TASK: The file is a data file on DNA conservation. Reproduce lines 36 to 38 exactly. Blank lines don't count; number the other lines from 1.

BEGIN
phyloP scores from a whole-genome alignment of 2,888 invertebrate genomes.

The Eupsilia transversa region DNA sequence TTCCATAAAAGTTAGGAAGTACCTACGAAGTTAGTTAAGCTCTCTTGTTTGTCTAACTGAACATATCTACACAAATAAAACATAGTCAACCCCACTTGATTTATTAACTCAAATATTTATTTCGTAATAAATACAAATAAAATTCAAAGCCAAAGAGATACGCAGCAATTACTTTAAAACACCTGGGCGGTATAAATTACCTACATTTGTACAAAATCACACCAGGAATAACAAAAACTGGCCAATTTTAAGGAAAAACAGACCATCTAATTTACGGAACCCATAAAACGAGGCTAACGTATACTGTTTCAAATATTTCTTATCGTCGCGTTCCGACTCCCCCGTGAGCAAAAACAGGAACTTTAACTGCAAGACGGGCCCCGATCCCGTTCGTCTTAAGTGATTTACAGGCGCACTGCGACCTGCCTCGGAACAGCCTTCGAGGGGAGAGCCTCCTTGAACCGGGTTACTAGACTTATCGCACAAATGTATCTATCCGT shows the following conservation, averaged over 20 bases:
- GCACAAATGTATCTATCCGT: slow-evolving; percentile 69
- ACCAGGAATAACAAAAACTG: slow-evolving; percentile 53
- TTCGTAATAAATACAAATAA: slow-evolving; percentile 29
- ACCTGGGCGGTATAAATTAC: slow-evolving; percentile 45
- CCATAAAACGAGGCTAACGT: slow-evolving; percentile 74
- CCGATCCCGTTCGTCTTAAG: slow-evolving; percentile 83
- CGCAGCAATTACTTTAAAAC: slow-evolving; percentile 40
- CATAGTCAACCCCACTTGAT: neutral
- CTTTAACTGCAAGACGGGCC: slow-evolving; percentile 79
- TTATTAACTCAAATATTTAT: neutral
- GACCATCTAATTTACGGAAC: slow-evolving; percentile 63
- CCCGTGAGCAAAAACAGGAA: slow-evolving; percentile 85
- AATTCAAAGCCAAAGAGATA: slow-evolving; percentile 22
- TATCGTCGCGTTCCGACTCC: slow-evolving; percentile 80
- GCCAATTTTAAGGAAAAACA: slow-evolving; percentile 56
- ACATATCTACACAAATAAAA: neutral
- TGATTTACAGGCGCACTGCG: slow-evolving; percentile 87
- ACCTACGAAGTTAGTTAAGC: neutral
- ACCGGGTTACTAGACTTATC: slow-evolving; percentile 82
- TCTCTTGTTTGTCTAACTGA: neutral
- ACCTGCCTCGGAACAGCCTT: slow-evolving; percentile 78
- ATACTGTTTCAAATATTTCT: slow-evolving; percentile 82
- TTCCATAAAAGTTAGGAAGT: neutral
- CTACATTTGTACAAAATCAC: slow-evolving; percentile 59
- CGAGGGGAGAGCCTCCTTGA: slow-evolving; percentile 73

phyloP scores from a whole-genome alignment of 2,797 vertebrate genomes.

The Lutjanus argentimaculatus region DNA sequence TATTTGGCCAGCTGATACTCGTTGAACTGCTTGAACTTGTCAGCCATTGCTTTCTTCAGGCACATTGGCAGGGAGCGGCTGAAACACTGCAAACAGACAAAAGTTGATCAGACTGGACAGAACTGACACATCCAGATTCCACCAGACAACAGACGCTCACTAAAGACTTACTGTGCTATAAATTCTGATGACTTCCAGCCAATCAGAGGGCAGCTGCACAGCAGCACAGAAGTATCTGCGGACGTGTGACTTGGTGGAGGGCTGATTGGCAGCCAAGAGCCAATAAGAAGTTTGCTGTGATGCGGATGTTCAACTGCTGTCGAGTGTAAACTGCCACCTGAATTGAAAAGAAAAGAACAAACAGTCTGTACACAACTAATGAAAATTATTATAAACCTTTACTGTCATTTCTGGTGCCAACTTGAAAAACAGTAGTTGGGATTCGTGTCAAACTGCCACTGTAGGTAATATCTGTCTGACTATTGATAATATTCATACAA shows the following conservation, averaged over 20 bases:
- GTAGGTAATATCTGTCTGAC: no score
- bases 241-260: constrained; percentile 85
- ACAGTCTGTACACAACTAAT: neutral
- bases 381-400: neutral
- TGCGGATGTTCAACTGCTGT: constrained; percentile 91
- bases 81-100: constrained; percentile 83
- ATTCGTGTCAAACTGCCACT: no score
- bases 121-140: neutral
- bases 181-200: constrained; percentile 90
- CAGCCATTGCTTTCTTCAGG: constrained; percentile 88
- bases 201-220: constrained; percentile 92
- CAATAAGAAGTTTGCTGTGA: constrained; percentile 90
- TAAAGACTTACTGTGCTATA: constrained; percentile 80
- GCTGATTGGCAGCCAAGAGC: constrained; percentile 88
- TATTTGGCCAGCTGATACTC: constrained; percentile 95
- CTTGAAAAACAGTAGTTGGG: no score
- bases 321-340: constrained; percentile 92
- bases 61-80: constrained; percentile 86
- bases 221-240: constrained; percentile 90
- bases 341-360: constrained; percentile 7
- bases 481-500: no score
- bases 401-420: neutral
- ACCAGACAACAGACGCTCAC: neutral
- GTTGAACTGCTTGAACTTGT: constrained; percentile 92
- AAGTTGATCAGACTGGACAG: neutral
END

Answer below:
- ATTCGTGTCAAACTGCCACT: no score
- bases 121-140: neutral
- bases 181-200: constrained; percentile 90